Deck the halls with boughs of holly – not all kids are ha-ppy for this time.
‘This the season when it’s folly, thinking it’s all joyous Christmas rhymes.
Stats of poverty, abuse, anxiety – make it hard for us to know what to do.
Some don’t fit the norm of propriety. So what are all the options left for you?
With the festive season just around the corner, we are in one of the most challenging times of the year for so many children who continue to be impacted by issues in their homes, ranging from low income to abuse and neglect. At this time when everyone is expected to be full of Christmas cheer, the reality for some of our pupils is miles away from images cultivated by companies with slick advertising campaigns centered on plenty in the heart of the family.
Some children cannot get lost in the moment and magic of Christmas as they have to be responsible carers. Statistics are no longer up-to-date on numbers, but at the last count, more than half a million youngsters – some as young as 5 – had a responsibility beyond their years! Young carers experience poorer mental well-being than the general population, with 4 in 10 young carers reporting feeling sad, 1 in 4 said feeling lonely, and 1 in 2 reported feeling angry in the preceding week. In addition, they are more likely to be bullied in school, have missed days, and fall asleep in school in the prior week.
For some children, even when they are safe, warm and sheltered in the bosom of a loving family, anxiety can spike with the added pressure. Figures published by Action for Children show half of those surveyed reported stress due to the pandemic crisis, and 38 per cent were scared of getting ill or dying. A further third was feeling lonely, and 26 per cent reported feeling angry, with one in eight stating they suffered nightmares. Meanwhile, one in five (22 per cent) parents reported that their child had experienced mood swings or panic attacks. One in six parents said they would cancel Christmas this year if they could.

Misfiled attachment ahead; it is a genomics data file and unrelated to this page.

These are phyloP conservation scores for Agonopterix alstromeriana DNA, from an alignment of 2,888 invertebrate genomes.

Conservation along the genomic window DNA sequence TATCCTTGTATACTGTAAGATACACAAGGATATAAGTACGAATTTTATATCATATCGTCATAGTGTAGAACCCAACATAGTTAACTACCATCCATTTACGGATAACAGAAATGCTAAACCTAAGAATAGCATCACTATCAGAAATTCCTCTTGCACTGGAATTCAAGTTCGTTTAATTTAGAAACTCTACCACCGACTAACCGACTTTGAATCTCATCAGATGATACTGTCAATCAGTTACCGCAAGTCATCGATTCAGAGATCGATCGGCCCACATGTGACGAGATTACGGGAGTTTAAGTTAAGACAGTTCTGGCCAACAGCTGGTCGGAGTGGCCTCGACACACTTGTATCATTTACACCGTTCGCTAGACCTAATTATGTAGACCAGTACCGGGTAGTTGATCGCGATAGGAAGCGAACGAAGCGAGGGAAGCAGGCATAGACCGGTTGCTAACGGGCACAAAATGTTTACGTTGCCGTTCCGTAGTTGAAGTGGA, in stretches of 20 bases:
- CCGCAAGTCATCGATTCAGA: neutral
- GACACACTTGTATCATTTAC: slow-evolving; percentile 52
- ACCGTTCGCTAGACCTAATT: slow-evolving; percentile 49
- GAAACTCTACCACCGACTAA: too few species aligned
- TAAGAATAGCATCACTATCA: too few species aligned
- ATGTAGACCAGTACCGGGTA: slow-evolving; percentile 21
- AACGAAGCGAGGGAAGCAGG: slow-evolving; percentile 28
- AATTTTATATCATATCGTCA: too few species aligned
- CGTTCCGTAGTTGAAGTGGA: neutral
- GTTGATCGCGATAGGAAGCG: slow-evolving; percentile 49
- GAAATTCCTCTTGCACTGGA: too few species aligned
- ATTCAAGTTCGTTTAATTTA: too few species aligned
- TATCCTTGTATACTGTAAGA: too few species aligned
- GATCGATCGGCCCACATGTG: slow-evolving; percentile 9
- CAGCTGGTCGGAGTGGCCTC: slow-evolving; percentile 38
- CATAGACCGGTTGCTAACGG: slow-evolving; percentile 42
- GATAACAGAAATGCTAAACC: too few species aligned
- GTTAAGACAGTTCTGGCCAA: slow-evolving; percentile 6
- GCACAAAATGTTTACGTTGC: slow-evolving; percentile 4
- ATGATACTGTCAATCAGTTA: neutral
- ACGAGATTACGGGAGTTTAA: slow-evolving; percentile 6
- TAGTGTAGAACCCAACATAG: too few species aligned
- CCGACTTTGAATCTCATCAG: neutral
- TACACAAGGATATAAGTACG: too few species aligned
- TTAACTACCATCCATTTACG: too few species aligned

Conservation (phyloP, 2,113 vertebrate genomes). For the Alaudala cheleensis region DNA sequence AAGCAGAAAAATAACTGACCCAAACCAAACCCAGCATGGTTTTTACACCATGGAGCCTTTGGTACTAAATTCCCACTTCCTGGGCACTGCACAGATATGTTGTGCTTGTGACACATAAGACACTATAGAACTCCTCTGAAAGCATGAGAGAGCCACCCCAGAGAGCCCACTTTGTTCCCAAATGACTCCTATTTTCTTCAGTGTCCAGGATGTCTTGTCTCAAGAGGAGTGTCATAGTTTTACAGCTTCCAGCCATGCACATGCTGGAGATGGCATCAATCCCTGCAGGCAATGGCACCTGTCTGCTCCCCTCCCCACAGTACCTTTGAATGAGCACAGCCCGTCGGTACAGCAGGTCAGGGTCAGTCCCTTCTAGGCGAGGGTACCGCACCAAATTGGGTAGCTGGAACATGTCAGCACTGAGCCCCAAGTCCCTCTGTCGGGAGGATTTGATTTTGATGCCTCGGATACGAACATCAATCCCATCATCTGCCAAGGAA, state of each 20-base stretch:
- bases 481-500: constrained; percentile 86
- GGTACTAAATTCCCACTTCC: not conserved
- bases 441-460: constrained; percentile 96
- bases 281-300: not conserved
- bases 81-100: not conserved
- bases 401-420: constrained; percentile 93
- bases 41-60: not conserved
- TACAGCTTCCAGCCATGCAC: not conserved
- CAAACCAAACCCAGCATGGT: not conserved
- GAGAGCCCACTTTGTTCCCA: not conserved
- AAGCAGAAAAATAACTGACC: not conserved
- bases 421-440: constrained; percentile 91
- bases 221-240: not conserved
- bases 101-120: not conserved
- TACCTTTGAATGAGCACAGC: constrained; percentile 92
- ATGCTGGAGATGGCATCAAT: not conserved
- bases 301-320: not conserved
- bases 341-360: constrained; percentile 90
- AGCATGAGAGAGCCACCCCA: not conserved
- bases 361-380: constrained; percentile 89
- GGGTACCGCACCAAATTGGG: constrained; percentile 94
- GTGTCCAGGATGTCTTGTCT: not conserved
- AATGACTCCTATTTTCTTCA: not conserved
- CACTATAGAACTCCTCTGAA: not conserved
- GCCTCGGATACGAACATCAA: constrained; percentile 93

For many, school is one of the few support networks for children, and since this disappears over Christmas, you may be experiencing a rise in concerns for vulnerable children. So what can you do to support those who are even more exposed at this time because they are not in safe or secure housing or families?
As teachers, we have the privilege of talking individually to children to get to know them and to help identify what they least look forward to. If they are worried or anxious about anything, there are myriad opportunities to help them figure out their problems and build strategies to deal with them.
Although you cannot be with your pupils 24/7, you can empower them to safeguard themselves by effectively teaching them important protective behaviours in a stress-free and non-confrontational manner within the school. For example, through LifeWise PSHE lessons, you can teach your pupils the skills and knowledge that enable them to defend themselves, establish boundaries, and act with assertiveness. You can also help them understand that in the absence of coming to you with anything, there are alternative provisions that you can point them towards throughout this time. In addition, the services and support networks available beyond school appear systematically in topics that guide them to confide in trusted adults, whatever the reason or season.
It’s a very different world since the dramatic life-altering sweep of the last few years. But even before the global transformation brought on by the pandemic, it was very different from the world I experienced as a pupil.
Implementing interventions can help to build a child’s self-worth, as well as their academic understanding. Children may be less willing participants in the learning process in the larger classroom environment.
I have been so privileged to work with children; I have learned so much from them. I am still privileged and still learning…or perhaps, in these enlightened days,